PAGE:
Material Type:
Lecture
Lecture Notes
Provider:
University of Oxford
Provider Set:
University of Oxford Podcasts
Author:
David Coleman
Date Added:
04/26/2012
EconGuy Videos: Immigrants and Jobs
Conditional Remix & Share Permitted
CC BY-NC-SA
Rating

Many people think that immigrants take jobs from Americans. But is that true? Turns out there isn't a fixed number of jobs to be fought over by Americans and immigrants. Immigrants actually end up creating more jobs for Americans - find out how.

Subject:
Economics
Material Type:
Lecture
Provider:
Saint Michael's College
Provider Set:
EconGuy Videos
Author:
Patrick Walsh
Date Added:
11/29/2013
Family Reunification Among Mexican and Vietnamese Immigrant Children in the Child Welfare System: Toward an Understanding of Promising Practices to Improve Service Availability and Effectiveness.
Conditional Remix & Share Permitted
CC BY-NC
Rating

National, state, or local-level data are limited with respect to the characteristics of immigrant children in the child welfare system, the proportion of immigrant children who reunify, or the constellation of services that may be associated with family reunification among immigrant families. To fill these gaps in the literature, practice, and policy, this project examined family reunification among Mexican and Vietnamese immigrant and non-immigrant children and identified promising practices to improve service availability and effectiveness. This study used quantitative and qualitative methods and was conducted in two counties in Northern California. This curriculum has five overall goals: (a) to understand common characteristics among Mexican and Vietnamese immigrant families in the U.S. and California and connections among parenting and acculturation; (b) to understand distinctive characteristics of Mexican and Vietnamese immigrants in the child welfare system, compared to non-immigrants; (c) to understand factors that contribute to reunification among Mexican and Vietnamese immigrant families involved in family reunification services; (d) to understand how the work of a child welfare worker influences service availability for Mexican and Vietnamese immigrant families; and (e) to understand the basic components of cultural competence and how these relate to service effectiveness with immigrant families involved in the child welfare system. Video clip (coming) and PowerPoint Presentation (coming).Osterling, K. L., & Han, M. (2013).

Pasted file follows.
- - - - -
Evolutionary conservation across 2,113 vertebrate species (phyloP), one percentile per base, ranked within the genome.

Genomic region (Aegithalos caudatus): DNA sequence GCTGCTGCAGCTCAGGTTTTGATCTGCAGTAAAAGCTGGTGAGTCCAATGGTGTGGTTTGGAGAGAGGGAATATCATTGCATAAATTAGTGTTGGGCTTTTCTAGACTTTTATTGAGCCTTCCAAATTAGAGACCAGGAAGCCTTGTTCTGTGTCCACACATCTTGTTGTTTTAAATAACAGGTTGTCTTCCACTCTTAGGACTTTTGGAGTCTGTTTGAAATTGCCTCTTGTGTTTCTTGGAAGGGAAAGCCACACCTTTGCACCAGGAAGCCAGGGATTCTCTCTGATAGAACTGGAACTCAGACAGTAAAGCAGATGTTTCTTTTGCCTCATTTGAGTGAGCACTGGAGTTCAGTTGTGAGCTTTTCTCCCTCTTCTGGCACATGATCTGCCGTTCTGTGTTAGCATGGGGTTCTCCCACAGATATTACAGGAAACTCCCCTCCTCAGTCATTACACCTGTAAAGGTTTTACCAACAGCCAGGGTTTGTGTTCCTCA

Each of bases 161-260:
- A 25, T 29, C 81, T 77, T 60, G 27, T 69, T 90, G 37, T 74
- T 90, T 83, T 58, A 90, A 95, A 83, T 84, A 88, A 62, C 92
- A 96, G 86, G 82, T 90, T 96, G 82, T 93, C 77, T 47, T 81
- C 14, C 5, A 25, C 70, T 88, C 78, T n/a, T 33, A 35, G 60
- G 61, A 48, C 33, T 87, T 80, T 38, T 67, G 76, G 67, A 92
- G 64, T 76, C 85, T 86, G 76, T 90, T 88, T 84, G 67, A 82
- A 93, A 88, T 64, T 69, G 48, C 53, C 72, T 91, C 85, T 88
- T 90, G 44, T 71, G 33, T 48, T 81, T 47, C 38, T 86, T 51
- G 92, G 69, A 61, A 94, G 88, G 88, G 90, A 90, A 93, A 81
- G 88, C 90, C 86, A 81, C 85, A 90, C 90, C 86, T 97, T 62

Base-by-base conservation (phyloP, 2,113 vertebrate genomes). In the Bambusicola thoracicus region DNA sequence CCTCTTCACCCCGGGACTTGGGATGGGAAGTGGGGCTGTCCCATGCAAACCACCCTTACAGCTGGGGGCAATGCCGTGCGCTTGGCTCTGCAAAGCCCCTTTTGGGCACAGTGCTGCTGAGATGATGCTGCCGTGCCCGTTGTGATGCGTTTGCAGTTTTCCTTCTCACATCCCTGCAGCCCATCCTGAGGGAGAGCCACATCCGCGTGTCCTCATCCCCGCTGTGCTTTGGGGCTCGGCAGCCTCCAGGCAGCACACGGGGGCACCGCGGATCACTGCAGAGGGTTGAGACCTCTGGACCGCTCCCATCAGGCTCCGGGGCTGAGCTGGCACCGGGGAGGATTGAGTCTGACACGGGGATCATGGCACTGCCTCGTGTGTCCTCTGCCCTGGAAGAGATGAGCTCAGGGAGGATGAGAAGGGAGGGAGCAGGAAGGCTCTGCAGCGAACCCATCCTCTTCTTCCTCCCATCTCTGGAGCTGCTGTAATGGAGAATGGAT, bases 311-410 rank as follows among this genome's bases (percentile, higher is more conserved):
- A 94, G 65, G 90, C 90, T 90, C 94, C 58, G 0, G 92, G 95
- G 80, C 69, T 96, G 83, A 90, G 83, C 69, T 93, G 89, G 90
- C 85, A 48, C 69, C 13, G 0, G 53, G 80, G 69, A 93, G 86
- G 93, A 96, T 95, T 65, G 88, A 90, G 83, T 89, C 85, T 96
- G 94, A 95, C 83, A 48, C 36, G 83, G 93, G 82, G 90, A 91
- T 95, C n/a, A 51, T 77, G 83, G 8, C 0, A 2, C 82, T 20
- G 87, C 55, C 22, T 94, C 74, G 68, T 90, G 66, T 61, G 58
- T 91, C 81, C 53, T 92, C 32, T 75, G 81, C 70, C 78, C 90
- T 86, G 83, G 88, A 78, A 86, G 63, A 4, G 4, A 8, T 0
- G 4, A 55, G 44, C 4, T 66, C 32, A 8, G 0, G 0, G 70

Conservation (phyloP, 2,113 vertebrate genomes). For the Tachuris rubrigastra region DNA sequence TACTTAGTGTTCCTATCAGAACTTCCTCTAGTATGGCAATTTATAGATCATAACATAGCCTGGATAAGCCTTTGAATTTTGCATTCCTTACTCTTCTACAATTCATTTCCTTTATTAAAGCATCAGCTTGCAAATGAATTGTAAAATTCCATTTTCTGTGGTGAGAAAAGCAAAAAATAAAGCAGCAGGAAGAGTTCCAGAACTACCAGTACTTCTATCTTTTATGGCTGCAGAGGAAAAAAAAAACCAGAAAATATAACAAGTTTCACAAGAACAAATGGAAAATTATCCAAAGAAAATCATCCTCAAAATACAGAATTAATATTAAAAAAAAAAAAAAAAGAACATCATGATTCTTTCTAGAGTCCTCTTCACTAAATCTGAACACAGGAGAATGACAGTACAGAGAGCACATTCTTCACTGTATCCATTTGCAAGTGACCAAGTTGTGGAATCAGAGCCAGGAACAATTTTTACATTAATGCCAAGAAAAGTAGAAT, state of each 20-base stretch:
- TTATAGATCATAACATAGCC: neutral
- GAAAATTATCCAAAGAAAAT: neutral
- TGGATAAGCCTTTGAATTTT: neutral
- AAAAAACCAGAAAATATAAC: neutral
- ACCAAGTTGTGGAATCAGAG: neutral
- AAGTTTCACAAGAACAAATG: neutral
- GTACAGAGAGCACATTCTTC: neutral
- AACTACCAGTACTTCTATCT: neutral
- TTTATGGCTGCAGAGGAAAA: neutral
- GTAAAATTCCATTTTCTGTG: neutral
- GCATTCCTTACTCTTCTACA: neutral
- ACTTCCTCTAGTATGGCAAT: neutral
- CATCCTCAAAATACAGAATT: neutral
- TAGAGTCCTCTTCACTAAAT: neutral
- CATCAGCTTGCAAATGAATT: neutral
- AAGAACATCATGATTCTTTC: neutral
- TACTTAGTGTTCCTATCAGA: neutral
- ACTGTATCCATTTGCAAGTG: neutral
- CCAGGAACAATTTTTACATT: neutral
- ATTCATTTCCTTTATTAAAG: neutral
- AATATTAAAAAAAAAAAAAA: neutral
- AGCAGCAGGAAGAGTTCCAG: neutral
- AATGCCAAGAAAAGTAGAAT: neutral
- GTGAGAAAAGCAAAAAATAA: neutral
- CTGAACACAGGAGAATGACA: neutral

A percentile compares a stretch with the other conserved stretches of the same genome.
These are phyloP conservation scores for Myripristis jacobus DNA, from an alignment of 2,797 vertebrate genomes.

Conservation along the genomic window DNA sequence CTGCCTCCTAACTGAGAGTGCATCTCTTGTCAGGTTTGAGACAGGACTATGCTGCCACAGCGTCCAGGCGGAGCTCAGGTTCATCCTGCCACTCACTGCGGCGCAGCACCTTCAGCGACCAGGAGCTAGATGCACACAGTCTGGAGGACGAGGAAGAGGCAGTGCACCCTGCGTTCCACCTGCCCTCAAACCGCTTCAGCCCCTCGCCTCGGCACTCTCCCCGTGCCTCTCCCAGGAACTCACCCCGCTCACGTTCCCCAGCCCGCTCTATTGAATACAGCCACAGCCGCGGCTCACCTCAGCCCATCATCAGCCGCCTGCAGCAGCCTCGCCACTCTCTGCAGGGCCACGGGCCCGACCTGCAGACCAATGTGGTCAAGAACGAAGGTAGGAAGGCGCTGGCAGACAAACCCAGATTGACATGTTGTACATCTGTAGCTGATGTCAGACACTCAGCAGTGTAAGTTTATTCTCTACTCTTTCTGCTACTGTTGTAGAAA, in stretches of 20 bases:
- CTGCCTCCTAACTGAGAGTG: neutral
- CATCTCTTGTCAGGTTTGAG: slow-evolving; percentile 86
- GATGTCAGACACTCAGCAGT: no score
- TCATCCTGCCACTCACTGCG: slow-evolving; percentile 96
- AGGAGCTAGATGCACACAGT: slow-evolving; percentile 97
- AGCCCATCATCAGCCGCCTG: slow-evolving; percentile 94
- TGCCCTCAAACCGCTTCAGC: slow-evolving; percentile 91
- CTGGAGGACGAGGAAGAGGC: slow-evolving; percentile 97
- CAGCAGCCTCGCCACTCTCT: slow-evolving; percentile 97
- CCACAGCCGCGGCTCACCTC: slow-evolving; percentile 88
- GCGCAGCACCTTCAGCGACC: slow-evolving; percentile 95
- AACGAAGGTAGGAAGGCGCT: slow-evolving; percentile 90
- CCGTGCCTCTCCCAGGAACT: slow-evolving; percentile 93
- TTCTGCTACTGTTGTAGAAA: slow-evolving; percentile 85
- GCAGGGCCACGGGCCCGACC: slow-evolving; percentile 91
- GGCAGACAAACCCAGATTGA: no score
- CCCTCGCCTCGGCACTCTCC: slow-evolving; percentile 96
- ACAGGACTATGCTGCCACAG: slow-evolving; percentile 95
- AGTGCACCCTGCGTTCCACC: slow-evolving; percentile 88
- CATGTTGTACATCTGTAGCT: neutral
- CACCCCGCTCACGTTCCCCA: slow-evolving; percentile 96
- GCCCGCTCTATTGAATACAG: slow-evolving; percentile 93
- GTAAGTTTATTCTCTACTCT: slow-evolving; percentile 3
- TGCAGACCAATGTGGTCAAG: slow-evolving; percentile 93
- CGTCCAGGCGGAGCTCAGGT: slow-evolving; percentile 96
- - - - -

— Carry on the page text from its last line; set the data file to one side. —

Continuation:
Subject:
Social Work
Material Type:
Module
Author:
CalSWEC
Date Added:
02/26/2018
Family Ties
Read the Fine Print
Educational Use
Rating

About 4 million undocumented immigrant women live and work in the United States. They live in fear of job-site immigration raids and deportations, which result in personal and economic costs both here and back home. In this lesson, students will learn how current immigration policies are tied to those costs.

Subject:
Social Science
Material Type:
Lesson Plan
Provider:
Southern Poverty Law Center
Provider Set:
Teaching Tolerance
Date Added:
11/30/2016
How Does My Cambodian Culture Affect Who I Am as a Student in the United States?
Restricted Use
Copyright Restricted
Rating

These three lessons are part of the overall unit called, "How does my Cambodian Culture Affect Who I Am as a Student?" In the lessons, students will compare their Cambodian school culture to that of the United States. They will address the similarities and differences and will discuss the preconceived notions they had about school in America and how their culture affects who they are as students in the American school system.The lessons are geared for newcomers (ESL students) from Cambodia to the United States, grades 5-8. Their language proficiency is at various levels so instruction should be differentiated.